• $2.75 million vetoed from funds for rural teacher, public safety, and health care housing. 
  • $12.5 million cut to the University of Alaska, contributing to a total $25 million cut to our University system.
  • $30 million cut to the Community Assistance Program fund.
  • $5 million cut to the one-time AHFC Homeless Grants.
  • $2 million cut to Public Radio and a $633.3 thousand cut to Public Television.
  • $15.4 million cut to the Alaska Marine Highway System
  • $636k cut to the unified state library system 

Again, the Governor stated that he would try to backfill these vetoes with federal funds, but it is quite clear that federal disaster relief funds are not to be used to replace standard state appropriations not related to COVID-19. The Attorney General has a different interpretation and at this point there is only uncertainty about what will happen if the Governor is not able to use relief funds for education funding, school bond debt reimbursement and more. 

Florida Virtual School

Educators and school districts were blindsided by the announcement by the Department of Education and Early Development of a sole-source contract of $525,000 with Florida Virtual School. School superintendents had been meeting with DEED Commissioner Michael Johnson on a daily basis and were given no advanced notice that the state would be signing off on a major contract to allow students to access content and coursework based out of the Florida Department of Education. There are many questions regarding this and your NEA-Alaska team is actively working with House and Senate Education Committees to learn more and get answers from DEED regarding this disappointing and ill-informed decision to invest limited Alaska resources in a Florida virtual school that has been plaguing with questions of mismanagement and scandal.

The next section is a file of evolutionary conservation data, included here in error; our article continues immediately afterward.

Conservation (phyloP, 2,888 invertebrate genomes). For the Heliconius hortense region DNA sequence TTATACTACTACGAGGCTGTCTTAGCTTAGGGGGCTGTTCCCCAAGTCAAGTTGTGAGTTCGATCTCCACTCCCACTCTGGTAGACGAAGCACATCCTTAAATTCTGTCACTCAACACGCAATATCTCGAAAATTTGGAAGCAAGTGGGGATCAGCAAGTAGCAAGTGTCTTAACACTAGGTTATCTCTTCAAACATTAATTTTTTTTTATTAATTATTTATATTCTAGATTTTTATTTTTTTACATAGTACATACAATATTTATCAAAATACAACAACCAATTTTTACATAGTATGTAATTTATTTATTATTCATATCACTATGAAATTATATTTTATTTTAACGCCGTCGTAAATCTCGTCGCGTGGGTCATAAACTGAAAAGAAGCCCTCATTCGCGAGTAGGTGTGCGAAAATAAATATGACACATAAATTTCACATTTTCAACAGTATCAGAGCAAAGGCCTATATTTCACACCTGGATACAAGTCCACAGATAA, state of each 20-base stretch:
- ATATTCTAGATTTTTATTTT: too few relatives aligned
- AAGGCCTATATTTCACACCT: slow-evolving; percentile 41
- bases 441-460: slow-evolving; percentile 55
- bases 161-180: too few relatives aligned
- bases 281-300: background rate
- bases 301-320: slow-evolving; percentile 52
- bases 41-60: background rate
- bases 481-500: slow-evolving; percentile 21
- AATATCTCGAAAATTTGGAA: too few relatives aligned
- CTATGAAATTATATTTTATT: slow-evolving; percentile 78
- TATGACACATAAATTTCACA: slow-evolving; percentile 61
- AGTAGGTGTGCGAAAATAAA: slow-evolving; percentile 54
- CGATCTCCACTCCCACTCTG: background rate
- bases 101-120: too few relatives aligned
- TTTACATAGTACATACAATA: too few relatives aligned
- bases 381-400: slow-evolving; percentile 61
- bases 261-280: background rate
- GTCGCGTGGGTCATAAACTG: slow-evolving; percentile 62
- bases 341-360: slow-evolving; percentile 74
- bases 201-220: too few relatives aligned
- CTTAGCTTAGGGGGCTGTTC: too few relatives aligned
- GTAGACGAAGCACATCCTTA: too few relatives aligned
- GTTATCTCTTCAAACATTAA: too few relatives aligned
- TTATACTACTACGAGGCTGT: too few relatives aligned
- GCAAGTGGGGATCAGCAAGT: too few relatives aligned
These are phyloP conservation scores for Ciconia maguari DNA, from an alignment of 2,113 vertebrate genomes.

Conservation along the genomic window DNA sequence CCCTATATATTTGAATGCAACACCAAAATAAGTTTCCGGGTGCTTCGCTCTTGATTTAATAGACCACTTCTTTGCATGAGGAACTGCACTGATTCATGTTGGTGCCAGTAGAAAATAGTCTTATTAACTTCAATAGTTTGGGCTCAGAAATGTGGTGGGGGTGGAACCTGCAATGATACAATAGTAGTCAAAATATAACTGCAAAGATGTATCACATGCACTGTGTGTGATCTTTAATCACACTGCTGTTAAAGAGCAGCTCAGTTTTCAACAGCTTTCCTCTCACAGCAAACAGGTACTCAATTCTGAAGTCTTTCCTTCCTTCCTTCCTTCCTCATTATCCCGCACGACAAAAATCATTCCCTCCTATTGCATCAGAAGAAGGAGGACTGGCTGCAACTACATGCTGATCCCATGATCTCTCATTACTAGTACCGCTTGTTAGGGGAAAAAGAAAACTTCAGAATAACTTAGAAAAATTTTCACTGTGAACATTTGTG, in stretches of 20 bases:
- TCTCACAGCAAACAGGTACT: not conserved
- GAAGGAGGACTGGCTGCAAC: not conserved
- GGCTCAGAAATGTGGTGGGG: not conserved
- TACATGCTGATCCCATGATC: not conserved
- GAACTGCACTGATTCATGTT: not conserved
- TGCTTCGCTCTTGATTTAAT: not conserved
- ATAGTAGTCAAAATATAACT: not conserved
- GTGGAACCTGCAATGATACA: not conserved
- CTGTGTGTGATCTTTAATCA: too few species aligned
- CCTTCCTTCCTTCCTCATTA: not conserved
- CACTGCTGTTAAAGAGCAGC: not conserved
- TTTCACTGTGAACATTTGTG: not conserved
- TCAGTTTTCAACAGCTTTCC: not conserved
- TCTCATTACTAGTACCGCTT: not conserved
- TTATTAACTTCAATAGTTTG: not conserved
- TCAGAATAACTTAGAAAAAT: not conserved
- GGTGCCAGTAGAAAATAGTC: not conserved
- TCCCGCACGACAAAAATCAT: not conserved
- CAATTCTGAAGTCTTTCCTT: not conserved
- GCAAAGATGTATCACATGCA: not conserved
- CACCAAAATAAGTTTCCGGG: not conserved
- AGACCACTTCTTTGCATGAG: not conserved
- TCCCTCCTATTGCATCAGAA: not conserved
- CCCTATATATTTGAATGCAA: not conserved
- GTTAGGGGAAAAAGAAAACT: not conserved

Alaska Reads Act

Alaska’s investments in early learning opportunities and voluntary pre-k is woefully inadequate. Educators know that investing in high quality pre-k is good for students and will lead to more students entering school prepared to learn. In addition, as the experts on helping students learn to read, we are excited to engage in a policy conversation about how to help more students read and improve reading proficiency.

The Alaska Read’s Act was a significant piece of legislation that included both a major expansion of early learning opportunities and also established a statewide reading policy. NEA-Alaska President Tim Parker convened the NEA-Alaska Reading Action Team to carefully analyze the reading policies and lead the educator input and feedback. NEA-Alaska was able to offer important improvements to the reading policy component. We continue to be committed to improving access to pre-k and NEA-Alaska members remain the experts on the front line of supporting students learning to read. We expect this policy debate will continue over the interim and into future legislatures. Unfortunately, the state’s fiscal position is likely to make an expansion of pre-k even more difficult. A stable fiscal position for the State of Alaska remains the key to creating more opportunities for Alaska’s kids. 

Continued Engagement

NEA-Alaska was proud to bring over 25 member advocates to Juneau during the legislative session. Collectively, our member advocates, staff, and NEA-Alaska leadership met with every single legislator this session. Our members continue to be the strongest voice in the capitol for advancing the causes of our union and we have forged strong relationships with legislators on both sides of the aisle. If you are interested in participating in our legislative advocacy program please reach out to matthew.moser@neaalaska.org

We will continue to track all pending legislation, political races, and opportunities to engage. Thank you for your advocacy, involvement, and continued support of public education in Alaska.

2020-05-05T10:34:44-08:00